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Eberle, John (10 December 1787–02 February 1838), physician, teacher, and author, was born in Manor Township, Lancaster County, Pennsylvania. Little is known about Eberle’s parents or his early life, except that his father was a blacksmith and that he was about twelve years old before he could speak the English language. Of Pennsylvania Dutch descent, Eberle had a heavy German accent throughout his life. A lover of books from a young age, Eberle was probably self-taught in his early years....

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George Milbry Gould. Courtesy of the Clendening History of Medicine Library, University of Kansas Medical Center.

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Gould, George Milbry (08 November 1848–08 August 1922), medical editor and writer, was born in Auburn, Maine, the son of George Thomas Gould and Eliza A. Lapham, professions unknown. His mother died when he was very young, and he moved with his father and stepmother to Salina, Ohio. He received his early education in the Salina public schools. In 1861, at the start of the Civil War, he enlisted in the Sixty-third Ohio Volunteers of the Union army as a drummer boy. He served for eighteen months before he was discharged because of illness. In 1864 he enlisted as a soldier in the 141st Ohio Volunteers and was discharged when the war ended. He attended Ohio Wesleyan University and graduated in 1873 with an A.B. To pay for his undergraduate education, Gould worked as a compositor in a printing shop. He left Ohio, entered the Harvard Divinity School, and graduated in 1874 with a bachelor of sacred theology degree, followed by postgraduate studies in Paris, Leipzig, and Berlin....

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Harris, Seale (13 March 1870–16 March 1957), physician and medical writer and editor, was born in Cedartown, Georgia, the son of Charles Hooks Harris, a medical doctor, and Margaret Ann Monk. Harris received his early education in Cedartown and nearby Marietta, Georgia. During these years he often drove his father’s horse and buggy to the homes of patients, where the majority of his father’s practice occurred. At age nineteen he was rodman on a team of engineers surveying in South Carolina for what became the Seaboard Air Line Railroad Co. During this time Seale received a letter from his brother James, who along with two other brothers offered to lend him money to attend the University of Georgia and then to obtain a medical degree from the Columbia University College of Physicians and Surgeons in New York City. He finished his two years at Georgia but was frightened away from New York by a cholera scare. He entered the University of Virginia medical school in 1892, living there in a room previously occupied by ...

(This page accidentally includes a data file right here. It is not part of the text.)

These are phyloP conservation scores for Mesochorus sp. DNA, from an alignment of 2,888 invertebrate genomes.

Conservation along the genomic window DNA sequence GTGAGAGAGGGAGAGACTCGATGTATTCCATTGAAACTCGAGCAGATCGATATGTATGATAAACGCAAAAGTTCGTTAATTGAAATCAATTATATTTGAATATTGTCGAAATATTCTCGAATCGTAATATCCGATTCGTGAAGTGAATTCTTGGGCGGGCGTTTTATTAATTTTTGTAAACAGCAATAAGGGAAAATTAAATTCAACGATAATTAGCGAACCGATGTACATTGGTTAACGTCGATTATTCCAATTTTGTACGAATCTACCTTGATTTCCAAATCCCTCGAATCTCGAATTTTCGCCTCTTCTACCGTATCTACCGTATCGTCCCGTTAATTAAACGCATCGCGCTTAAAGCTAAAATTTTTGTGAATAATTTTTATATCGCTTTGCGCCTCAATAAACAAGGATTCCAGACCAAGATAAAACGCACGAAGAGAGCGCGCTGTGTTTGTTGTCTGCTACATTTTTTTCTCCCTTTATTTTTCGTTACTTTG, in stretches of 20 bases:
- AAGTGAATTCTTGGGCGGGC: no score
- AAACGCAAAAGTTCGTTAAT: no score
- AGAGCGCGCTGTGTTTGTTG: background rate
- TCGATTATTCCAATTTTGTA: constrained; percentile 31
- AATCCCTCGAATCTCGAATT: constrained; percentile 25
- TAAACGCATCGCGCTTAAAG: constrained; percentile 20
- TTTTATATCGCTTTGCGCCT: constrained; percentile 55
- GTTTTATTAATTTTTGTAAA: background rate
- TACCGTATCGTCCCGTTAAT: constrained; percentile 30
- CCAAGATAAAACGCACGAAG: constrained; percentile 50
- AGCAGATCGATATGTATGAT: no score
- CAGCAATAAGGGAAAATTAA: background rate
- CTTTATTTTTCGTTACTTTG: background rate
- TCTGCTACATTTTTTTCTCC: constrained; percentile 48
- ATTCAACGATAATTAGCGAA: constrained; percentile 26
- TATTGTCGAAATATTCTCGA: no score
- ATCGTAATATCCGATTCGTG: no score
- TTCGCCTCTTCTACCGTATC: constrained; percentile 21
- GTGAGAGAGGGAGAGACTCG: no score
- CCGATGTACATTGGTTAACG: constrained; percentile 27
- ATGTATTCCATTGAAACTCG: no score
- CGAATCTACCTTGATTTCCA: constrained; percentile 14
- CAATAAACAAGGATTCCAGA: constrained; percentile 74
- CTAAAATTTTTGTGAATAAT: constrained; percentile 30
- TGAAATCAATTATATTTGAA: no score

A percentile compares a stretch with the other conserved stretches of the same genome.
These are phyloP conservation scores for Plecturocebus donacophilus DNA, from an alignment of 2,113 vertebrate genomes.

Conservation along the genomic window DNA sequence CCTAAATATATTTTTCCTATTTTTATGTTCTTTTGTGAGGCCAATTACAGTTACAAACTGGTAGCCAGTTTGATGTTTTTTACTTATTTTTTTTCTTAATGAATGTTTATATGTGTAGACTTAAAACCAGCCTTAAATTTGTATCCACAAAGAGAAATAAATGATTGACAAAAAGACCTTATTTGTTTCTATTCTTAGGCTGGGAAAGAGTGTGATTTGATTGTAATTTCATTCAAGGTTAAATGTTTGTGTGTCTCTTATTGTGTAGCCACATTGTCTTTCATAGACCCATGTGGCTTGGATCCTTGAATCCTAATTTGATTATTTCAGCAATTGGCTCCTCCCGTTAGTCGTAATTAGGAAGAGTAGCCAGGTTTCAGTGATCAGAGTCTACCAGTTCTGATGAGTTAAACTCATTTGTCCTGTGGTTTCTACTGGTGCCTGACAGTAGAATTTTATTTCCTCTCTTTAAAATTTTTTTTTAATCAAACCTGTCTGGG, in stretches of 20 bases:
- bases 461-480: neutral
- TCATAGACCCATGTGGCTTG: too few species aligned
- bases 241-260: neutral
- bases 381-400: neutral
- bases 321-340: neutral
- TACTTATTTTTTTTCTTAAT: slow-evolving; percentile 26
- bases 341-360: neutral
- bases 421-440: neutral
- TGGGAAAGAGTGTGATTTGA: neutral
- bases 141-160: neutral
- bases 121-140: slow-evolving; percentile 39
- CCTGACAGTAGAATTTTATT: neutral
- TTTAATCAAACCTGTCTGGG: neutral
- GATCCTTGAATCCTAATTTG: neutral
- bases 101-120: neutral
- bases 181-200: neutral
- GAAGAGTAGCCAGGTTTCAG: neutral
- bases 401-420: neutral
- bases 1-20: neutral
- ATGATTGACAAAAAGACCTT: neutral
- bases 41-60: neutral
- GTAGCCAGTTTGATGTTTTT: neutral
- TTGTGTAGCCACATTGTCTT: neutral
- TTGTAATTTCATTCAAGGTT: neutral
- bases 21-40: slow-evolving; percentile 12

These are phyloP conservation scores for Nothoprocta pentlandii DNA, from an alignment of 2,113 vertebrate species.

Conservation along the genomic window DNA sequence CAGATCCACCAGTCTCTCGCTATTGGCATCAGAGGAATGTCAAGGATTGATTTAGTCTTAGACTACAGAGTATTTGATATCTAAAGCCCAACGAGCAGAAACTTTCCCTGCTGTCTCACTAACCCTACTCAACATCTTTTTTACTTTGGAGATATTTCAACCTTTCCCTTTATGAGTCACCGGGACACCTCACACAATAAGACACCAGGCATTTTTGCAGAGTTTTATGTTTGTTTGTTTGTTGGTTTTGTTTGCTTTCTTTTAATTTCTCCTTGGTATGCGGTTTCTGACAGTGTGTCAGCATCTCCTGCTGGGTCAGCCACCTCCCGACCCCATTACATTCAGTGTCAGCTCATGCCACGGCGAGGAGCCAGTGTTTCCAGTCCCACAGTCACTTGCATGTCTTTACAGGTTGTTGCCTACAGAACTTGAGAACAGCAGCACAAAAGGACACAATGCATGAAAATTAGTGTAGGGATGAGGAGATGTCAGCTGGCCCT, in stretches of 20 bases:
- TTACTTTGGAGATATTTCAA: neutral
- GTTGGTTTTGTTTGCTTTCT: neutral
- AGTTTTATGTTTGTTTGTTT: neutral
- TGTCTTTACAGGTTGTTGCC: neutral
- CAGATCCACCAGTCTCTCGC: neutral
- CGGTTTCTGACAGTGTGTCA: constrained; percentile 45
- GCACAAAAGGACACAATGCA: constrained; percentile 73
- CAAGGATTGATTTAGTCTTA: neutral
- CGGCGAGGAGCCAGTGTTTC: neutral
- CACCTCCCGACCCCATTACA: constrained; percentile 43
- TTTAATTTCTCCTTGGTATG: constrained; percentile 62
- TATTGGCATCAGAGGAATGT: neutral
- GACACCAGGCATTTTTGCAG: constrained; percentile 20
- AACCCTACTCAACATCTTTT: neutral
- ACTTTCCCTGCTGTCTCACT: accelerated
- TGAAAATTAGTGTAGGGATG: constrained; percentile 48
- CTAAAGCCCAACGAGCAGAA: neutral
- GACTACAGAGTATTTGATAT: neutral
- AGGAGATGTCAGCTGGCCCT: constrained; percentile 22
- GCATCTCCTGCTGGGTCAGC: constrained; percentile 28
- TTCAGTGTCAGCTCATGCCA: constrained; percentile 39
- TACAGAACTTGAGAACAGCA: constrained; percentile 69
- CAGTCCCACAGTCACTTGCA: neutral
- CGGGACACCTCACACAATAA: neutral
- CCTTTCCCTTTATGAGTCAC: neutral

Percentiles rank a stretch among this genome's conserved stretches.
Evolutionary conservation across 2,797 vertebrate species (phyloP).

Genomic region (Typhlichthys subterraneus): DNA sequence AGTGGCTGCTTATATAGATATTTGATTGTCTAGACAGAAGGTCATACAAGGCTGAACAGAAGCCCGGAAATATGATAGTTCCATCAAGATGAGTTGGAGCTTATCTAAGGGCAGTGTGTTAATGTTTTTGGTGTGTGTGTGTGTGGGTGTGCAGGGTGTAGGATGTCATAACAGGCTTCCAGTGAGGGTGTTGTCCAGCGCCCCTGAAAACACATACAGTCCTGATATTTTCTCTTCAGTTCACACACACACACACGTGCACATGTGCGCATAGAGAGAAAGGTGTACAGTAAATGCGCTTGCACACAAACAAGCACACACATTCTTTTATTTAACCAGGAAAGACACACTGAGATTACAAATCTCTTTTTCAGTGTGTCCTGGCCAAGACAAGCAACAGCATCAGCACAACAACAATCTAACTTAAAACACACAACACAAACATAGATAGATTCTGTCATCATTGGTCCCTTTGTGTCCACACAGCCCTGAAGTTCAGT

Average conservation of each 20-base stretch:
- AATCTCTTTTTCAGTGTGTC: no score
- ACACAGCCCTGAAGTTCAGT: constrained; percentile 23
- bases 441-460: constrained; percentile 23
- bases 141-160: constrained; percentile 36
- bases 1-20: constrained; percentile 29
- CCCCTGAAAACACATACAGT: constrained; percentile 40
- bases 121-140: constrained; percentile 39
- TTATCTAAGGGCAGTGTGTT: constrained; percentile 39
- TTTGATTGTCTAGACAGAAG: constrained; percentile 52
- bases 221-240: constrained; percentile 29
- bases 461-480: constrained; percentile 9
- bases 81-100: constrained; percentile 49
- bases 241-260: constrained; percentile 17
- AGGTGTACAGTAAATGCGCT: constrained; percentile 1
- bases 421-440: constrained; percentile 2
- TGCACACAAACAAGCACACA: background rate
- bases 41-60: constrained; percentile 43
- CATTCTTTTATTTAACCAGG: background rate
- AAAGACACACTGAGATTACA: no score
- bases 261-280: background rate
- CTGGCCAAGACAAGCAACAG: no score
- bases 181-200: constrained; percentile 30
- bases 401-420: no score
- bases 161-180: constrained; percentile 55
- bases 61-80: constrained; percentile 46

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Oliver Wendell Holmes. Courtesy of the National Library of Medicine (B014846).

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Holmes, Oliver Wendell (29 August 1809–07 October 1894), physician, teacher of anatomy, and writer, was born in Cambridge, Massachusetts, the son of the Reverend Abiel Holmes and Sarah Wendell, Abiel’s second wife. A quintessential Boston Brahmin, Oliver was descended on his mother’s side from the old Boston families of Jackson and Quincy and from early Dutch settlers; ...

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William E. Horner. Courtesy of the National Library of Medicine (B015206).

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Horner, William Edmonds (03 June 1793–13 March 1853), physician, teacher, and author, was born in Warrenton, Fauquier County, Virginia, the son of William Horner, a merchant, and Mary Edmonds. Slender in build and frail in health as a child, Horner found companionship in books rather than in other children. At the age of twelve Horner was sent to the private academy in Warrenton of the Reverend Charles O’Neill, an Episcopalian clergyman, where he spent four years....

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Hutchinson, Woods (03 January 1862–26 April 1930), physician and author, was born in Selby, Yorkshire, England, the son of Charles Hutchinson and Elizabeth Woods. In 1874 he immigrated with his parents to the United States and settled in Iowa, first in Oskaloosa and later in Des Moines, where his father became an investment banker. He received his A.B. and A.M. from Oskaloosa’s Penn College in 1880 and 1883, respectively, and his M.D. from the University of Michigan in 1884. He spent the next two years studying medicine at the universities of London, Oxford, Vienna, and Berlin....